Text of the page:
SC18 & SC19 - Rates of Reaction / Heat Energy Changes in Chemical Reactions ✓ Flashcards Preview

Edexcel GCSE Chemistry COPY > SC18 & SC19 - Rates of Reaction / Heat Energy Changes in Chemical Reactions ✓ > Flashcards

Flashcards in SC18 & SC19 - Rates of Reaction / Heat Energy Changes in Chemical Reactions ✓ Deck (27)
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1

SC18a - What is the rate of a reaction?

The speed at which reactants turn into products

2

SC18a - How can you use a gas syringe to investigate the rate of reaction?

  • Works for reactions where a gas is produced
  • Set up a liquid in a conical flask
  • Push a gas syringe to 0 and attach it to a bung
  • Add the granules of the other chemical into the conical flask and immediately attach the bung
  • Also set off a timer. Every 10 seconds record down the value red on your gas syringe
  • Repeat and take the average of concordant results
  • use the average results and plot them on a graph

3

SC18a - Describe a reactant/product time graph showing the rate of reaction

  • Concentration on y axis time on the x axis
  • Products start at 0 and have an increasing positive curve
  • Reactants start high and have an increasing positive curve till 0
  • Both curves will plateau (flatten out) at the same point

4

SC18a - How can you measure mass to investigate the rate of reaction?

  • Work for reactions where one of the products are gases
  • Place the conical flask on the balance at set it to 0
  • Add the liquid being used into the conical flask and then add the other chemical
  • Quickly record down the starting mass and cover the flask with cotton wool to stop acid form spitting
  • Set off timer and record down the mass every 10 seconds
  • Repeat and take the average of concordant results
  • Plot a graph using the average results

5

SC18b - What are the five main factors that affect rates of reaction?

  • Temperature
  • Pressure
  • Concentration
  • Surface areas/volume ratio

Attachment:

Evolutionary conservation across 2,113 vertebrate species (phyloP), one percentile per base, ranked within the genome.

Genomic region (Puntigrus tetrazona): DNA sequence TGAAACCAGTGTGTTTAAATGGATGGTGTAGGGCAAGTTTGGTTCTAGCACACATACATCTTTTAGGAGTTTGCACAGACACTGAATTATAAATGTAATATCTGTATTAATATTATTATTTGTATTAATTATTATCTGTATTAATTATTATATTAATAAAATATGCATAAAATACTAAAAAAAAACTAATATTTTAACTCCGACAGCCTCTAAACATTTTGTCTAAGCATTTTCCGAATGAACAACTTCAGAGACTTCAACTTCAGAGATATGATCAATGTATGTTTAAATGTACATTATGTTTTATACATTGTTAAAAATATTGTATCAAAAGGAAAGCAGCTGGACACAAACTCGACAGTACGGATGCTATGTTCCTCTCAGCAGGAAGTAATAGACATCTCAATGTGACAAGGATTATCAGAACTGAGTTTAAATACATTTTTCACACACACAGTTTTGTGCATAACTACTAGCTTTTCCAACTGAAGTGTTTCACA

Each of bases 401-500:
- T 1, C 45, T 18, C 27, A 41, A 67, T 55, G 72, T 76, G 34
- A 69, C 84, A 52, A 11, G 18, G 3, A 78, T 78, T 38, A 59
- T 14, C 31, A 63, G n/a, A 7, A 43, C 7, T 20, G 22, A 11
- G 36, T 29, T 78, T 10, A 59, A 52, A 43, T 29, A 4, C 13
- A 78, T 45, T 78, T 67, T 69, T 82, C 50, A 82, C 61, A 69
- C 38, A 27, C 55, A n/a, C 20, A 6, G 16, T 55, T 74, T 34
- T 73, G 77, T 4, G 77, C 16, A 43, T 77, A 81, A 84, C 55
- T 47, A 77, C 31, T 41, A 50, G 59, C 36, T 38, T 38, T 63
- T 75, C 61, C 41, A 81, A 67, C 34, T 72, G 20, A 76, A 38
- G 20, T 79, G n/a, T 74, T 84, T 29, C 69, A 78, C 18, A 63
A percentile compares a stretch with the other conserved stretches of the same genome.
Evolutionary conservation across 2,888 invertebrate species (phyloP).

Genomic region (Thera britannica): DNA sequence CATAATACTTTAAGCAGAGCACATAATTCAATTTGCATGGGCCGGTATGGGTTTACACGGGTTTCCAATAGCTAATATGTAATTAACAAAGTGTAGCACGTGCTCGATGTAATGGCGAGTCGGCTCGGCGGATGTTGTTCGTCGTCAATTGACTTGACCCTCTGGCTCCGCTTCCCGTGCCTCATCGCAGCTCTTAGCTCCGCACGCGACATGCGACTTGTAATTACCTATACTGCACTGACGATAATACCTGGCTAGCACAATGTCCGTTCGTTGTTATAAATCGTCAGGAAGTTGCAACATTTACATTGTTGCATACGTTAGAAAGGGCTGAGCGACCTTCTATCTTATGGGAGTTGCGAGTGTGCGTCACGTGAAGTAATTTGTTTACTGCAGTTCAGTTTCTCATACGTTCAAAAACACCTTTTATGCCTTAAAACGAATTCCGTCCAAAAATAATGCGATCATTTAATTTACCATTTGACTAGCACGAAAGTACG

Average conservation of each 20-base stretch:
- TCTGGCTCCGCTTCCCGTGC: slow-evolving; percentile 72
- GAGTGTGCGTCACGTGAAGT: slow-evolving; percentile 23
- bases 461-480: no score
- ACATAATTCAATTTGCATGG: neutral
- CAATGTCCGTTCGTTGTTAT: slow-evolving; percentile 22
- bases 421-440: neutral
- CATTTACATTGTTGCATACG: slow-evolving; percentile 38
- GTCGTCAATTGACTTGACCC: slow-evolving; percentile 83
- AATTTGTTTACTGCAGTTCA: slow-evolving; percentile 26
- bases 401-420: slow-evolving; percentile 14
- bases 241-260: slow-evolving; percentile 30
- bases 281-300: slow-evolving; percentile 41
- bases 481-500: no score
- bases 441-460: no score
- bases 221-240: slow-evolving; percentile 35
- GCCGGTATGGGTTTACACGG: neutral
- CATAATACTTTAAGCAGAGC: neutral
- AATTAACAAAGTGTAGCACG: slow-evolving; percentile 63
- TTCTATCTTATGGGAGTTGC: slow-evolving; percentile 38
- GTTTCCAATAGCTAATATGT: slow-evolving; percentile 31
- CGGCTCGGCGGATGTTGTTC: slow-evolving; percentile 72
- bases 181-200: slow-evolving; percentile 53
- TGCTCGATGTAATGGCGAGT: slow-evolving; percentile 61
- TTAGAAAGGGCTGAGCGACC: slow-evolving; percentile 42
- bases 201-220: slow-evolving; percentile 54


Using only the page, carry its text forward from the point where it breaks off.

• Presence of a catalyst

6

SC18b - How does temperature affect the rate of reaction?

  • An increase in temperature gives the reactant particles more kinetic energy meaning the reactant particles move more quickly
  • due to the energy of the particles increasing
  • there will be more frequent successful collisions between the particles 

  • therefore the rate of reaction increases

7

SC18b - What is activation energy?

The minimum amount of energy required for a reaction to occur

8

SC18b - How does concentration affect the rate of reaction?

  • If you increase the concentration of a reactant, there will be more of the chemical present
  • this increase in concentration means there will be more particles in a fixed volume
  • This means that successful collisions will be more frequent as particles are closer together

9

SC18b - How does pressure affect the rate of reaction?

  • An increase in pressure means the same amount of particles in a smaller volume
  • This means that that successful collisions will be more frequent as particles are closer together

10

SC18b - How does surface area/volume ratio affect the rate of reaction?

  • An increase of the surface area to volume ration means for a fixed volume, there is more surface area.
  • This leaves more of the surface exposed
  • This means that collisions have more surface to occur on and so successful ones occur more often

11

SC18b - How does the presence of a catalyst affect the rate of reaction?

  • A catalyst increases the rate of reaction without being used up by lowering the activation energy required
  • This means more particles will have the required activation energy and collisions will more frequently be successful

12

SC18b CP - Describe how you would investigate the affect of a change of surface on rates of reaction. [Use an upturned measuring cylinder and marble chips with hydrochloric acid]

  • Set up the apparatus with a clamp holding an upturned measuring cylinder over a trough containing water
  • Have a delivery tube attached to a bung lead up to the cylinder and record the starting value
  • Put 40cm³ of hydrochloric acid (Use the same concentration throughout) into a flask.
  • Measure out 5g of small marble chips
  • Add the marble chips to the flask and immediately close it with the bung
  • Start the timer and record the value of gas produced every 30 seconds until the reaction has finished
  • Repeat 3 times and take the average of concordant results. Use this to plot a graph
  • Repeat all steps but using large marble chips of the same mass and plot these results on a graph

13

SC18b CP - Describe how you would investigate the effect temperature has on the rate of reaction [Use the disappearing cross method and sodium thiosulfate with hydrochloric acid]

  • Measure out 50cm³ of sodium thiosulfate into a conical flask
  • Measure out 5cm³ of hydrochloric acid into a test tube